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Congressional candidate Neill Mohammad talks Medicare at Q&A session

DeKALB – Lorna Knuuttila has lived at Heritage Woods of DeKalb for two years and said it was interesting to hear congressional candidate Neill Mohammad’s stances on Social Security and Medicare.

“I need them both,” Knuuttila said.

Mohammad, a DeKalb resident who grew up here and worked as a hospital administration consultant before his campaign began, is running as a Democrat in Illinois’ 16th Congressional District against U.S. Rep. Adam Kinzinger, R-Channahon. As part of his campaign, he stopped by the assisted living center Thursday to address residents’ concerns on health care and other issues.

“Communities like Heritage Woods of DeKalb are critical in offering affordable housing and care for our district’s seniors,” Mohammad said. “Heritage Woods is certified through Illinois’ Supportive Living program, which welcomes all prospective residents, including those on Medicaid.”

When asked whether Medicaid should be funded through block grants, Mohammad said he opposed the idea because when a state is given money with no strings attached, it’s possible it will not go toward caring for senior citizens. This is more likely to occur in Illinois, which has more fiscal problems than the average state, Mohammad said.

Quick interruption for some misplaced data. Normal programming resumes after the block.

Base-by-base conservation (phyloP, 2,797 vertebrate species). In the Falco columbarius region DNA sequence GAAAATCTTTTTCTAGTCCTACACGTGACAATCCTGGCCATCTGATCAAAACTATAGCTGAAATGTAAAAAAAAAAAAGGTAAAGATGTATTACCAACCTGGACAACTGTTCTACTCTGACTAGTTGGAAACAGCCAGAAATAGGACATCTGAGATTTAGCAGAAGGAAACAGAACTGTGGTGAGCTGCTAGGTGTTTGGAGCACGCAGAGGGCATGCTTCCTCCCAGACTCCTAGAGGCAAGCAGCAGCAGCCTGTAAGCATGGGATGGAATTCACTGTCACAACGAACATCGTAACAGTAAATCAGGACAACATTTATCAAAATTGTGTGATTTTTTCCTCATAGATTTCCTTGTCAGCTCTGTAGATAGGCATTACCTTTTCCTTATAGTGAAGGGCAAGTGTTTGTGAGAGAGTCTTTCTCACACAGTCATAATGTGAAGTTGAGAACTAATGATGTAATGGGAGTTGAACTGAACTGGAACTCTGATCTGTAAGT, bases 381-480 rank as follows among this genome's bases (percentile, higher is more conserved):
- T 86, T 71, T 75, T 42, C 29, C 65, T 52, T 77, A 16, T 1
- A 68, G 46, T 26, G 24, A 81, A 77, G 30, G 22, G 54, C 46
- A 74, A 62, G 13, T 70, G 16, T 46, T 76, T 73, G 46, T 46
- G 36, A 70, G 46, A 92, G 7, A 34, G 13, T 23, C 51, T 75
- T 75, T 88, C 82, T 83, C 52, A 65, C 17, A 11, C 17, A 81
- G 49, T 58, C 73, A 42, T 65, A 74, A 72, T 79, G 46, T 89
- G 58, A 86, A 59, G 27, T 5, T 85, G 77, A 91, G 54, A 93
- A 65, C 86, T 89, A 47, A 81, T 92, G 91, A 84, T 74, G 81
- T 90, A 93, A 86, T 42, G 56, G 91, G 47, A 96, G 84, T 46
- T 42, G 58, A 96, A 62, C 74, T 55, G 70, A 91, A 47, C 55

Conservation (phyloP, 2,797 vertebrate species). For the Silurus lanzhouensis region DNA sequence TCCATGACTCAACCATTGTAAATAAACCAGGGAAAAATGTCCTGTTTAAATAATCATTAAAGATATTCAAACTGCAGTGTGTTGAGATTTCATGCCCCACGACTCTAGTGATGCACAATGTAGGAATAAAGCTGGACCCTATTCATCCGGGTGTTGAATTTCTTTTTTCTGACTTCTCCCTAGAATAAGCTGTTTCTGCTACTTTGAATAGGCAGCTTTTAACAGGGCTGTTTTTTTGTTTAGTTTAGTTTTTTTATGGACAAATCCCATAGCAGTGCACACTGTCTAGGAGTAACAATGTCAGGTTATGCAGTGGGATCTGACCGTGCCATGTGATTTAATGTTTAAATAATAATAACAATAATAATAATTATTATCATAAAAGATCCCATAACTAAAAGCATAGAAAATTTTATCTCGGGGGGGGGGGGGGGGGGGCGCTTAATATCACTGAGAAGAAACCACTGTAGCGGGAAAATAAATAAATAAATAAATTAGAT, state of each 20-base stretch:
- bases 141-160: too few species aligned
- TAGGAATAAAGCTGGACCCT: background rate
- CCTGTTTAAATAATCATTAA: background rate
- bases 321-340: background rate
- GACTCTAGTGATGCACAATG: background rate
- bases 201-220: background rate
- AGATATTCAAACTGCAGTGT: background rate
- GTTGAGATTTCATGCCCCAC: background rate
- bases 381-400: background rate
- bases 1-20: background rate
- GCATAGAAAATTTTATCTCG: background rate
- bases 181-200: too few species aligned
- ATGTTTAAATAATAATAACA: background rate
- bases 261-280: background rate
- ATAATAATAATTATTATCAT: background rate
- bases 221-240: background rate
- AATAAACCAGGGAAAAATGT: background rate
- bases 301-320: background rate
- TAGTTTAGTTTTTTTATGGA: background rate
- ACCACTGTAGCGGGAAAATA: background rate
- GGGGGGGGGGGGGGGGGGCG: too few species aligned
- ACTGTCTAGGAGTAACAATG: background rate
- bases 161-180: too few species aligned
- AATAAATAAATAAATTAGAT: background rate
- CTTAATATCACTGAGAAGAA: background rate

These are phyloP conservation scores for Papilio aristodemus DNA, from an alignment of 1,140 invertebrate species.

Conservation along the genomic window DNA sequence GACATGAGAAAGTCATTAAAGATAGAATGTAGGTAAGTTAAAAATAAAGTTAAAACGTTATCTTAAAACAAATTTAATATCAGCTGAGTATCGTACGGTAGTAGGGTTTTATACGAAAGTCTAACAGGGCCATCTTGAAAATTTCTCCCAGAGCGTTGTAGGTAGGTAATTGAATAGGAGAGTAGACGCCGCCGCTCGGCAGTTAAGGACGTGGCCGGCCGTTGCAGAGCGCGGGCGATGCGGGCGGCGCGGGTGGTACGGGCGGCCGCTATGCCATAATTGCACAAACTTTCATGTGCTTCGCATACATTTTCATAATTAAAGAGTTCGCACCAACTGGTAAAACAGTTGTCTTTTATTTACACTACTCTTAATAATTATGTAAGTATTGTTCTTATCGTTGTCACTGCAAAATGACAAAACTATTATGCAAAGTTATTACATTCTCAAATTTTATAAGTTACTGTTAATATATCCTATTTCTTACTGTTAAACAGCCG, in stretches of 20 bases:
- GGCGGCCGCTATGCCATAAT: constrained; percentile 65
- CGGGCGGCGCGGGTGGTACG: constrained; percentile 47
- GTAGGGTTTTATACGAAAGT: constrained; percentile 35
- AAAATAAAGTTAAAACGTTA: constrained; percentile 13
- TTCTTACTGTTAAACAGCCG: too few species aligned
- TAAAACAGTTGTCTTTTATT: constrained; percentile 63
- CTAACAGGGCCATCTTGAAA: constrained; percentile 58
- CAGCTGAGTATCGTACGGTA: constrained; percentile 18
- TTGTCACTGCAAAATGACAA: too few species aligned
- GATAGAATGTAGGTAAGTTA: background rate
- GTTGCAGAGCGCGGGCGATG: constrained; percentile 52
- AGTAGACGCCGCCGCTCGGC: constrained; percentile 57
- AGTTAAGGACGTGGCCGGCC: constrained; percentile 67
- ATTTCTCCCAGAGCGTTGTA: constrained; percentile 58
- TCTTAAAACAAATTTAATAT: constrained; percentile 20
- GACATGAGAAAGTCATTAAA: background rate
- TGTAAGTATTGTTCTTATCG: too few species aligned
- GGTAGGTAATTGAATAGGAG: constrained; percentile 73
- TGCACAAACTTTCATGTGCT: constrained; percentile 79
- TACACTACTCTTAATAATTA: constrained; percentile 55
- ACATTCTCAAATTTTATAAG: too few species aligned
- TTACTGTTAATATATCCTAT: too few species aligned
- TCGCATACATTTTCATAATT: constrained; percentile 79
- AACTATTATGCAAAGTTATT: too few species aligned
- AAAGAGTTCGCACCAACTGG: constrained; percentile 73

He said one area of senior care that needs improvement and additional support is home health services.

Home health care workers make about $13,000 a year on average, which is less than what someone makes at McDonald’s, so it’s hard to keep people in that line of work, Mohammad said.

In response, Mohammad said he is working with Caring Across Generations, a campaign geared to provide more infrastructure to caregiving services, to fold home health care into a system similar to Medicare.

When a resident asked what he wants to see change about senior care, Mohammad said he wants the country to be on a truly universal health care system, such as other “advanced and wealthy countries.”

Mohammad referenced a recent study from Johns Hopkins School of Medicine that found child mortality in the U.S. has been higher than in peer nations since the 1980s. This makes reform a both moral and financial challenge, Mohammad said.

“That is the reality of it,” he said.

After the session, Mohammad took a tour of Heritage Woods and met with residents.

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